Hi. Sitting at anchor outside of St Georges, the main harbour for Grenada and its time to think about the last few days.
We arrived back in Grenada Island last weekend with all intentions to stock up on food and fuels and head for the eastern islands of the Netherlands Antilles of Curacao, Bonaire and Aruba; but as usual it pays to be flexible and take life as it comes.
Jo took Keels to the dentist after much angst on Keely's part and it appears we may have to stay a bit longer as we do the tours of orthodontists. This may sound an expensive exercise for those of you in Oz but it is relatively cheap here with good quality services available to all. Keely is not too keen on this as are most kids (and me) who are allergic to dentists. We now think we will be here at least another month.
The second biggest lie for yachty folk is to say you have never dragged. Well CH has dragged on several occassions but on Monday we did it in a big way. Our anchoring methodology is well practised and we sometimes reset a few times just in case and this anchorage was no different with a coral rubble and weed bottom but we eventually got a good set. On Sunday a fellow anchored in front of us and dragged. We think now that he may have dragged and lifted our anchor out of the rubble below as on Monday I took Jo and the kids ashore to go to the Dr Giggi when a large wet season storm struck with all the ferocity we enjoyed in Darwin. Winds to 50knots, driving rain, thunder and steep short seas.
By the time I could dink back to CH she had dragged back 80m and was just about to go ontop of a large monohull from Norway. Luckily they had fenders out and were prepared for their boarder to arrive. Engines on immediately (thankyou Yanmar) and anchor raised with the help of Mark (Avatar) and John (Shiloh) saw us avert disaster and begin the search for a better spot to anchor in the wind and rain. Jo, Gill and Keely were comletely unaware and were suprised to see we had moved a mile to a better anchorage without them when they returned. It is a better anchorage and last nights storm did not move us a bit.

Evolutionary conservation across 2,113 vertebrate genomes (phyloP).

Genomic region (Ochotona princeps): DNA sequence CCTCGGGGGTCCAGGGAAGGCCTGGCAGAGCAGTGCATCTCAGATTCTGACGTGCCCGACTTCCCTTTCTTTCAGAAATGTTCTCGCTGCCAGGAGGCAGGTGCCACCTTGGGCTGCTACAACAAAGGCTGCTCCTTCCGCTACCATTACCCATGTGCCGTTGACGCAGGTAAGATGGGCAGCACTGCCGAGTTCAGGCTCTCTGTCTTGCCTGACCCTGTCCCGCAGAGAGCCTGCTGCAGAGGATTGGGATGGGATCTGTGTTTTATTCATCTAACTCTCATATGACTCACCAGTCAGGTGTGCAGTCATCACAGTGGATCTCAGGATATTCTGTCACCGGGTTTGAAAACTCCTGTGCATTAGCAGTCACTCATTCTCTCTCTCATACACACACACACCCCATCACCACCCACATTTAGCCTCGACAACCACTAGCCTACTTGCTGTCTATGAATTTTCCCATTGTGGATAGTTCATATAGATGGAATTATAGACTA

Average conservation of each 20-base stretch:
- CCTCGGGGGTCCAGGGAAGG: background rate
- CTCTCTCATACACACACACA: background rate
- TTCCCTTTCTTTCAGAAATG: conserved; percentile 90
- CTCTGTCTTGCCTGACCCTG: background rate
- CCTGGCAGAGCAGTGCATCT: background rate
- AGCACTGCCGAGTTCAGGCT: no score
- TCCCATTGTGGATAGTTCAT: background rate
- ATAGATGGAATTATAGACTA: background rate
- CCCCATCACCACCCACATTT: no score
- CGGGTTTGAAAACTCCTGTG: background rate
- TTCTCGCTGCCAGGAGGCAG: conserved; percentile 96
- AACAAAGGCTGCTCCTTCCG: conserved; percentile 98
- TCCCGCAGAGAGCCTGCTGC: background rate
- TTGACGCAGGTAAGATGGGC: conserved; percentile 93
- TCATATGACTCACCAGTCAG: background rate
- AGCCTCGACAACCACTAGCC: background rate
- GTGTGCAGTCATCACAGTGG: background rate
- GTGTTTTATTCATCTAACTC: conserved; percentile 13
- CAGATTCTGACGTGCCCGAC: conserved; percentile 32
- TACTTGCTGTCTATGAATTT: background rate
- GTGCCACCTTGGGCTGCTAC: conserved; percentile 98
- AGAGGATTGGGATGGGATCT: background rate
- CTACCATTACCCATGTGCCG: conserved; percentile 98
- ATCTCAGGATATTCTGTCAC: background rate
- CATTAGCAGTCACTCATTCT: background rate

We are now closer to the beach but further from the main port. Luckily the supermarkets and marine stores have dingy docks so it is not too far to walk.
Last night we dingied over to Grand Anse beach and had a meal at a beach restaurant called Umbrellas. They make the best milk shakes and hamburglars in Grenada and it was a great way to end the day with dinner on a truly beautiful beach. Fiona had kneeboarded to the beach and Mark kneeboarded back to their cat. It looked great fun so we followed them back to "Avatar" and all had a try even me with dodgy knees and back. It was fantastic fun and we will have to invest. Gill and Jo got into the action and they both even did some slides and wake jumps. Our dink will handle the tow with its new 15hp engine so I guess we should have one to play with today to disturb the anchorage with.
Everyone is fine, happy and well here in Grenada as we hope you all are.
06/15/2012, Tobago Cays
Sorry for the large gap in writing but we have been busy exploring Grenada and the Grenadine Island Group to the north with two other catamarans, "AVATAR" with Mark, Fiona and their son Kieren and "SHILOH" with John and Holli. We are currently at Tobago Cays which is a part of the country of St Vincent. Very beautiful but few fish, dead coral though heaps of turtles to swim with.
Last night we celebrated Fiona's birthday on a small beach with champagne at sunset. Gill and Kieren mucked around on the beach and checked out the iguanas while Keely swam in the surf. A very nice ending to a great day. We sailed originally to Petit Tabac which is where some of the movie Pirates of the Caribbean was shot. (The part where Cap'n Sparrow is abandoned on a beach with a large rum stash) It was blowing a bit and the anchorage was untenable so we will get to go and search for the rum another day. There are also some old Soyuz rocket parts washed up there from a misfire at French Guyana.
Since going back into the water in Grenada we have spent a few weeks at a place called Hog Island. It is a nice sheltered little anchorage with a great beach bar and we stayed till we could wait no longer for the Code Zero sail and will pick it up in a couple of weeks on our way south. We moved north about 50 miles to Carriacou which is the second main island of Grenada and spent a few days there at Sandy Island which has great clear water but once again no coral and very little sea life. I think they have been learning from the Indonesians here!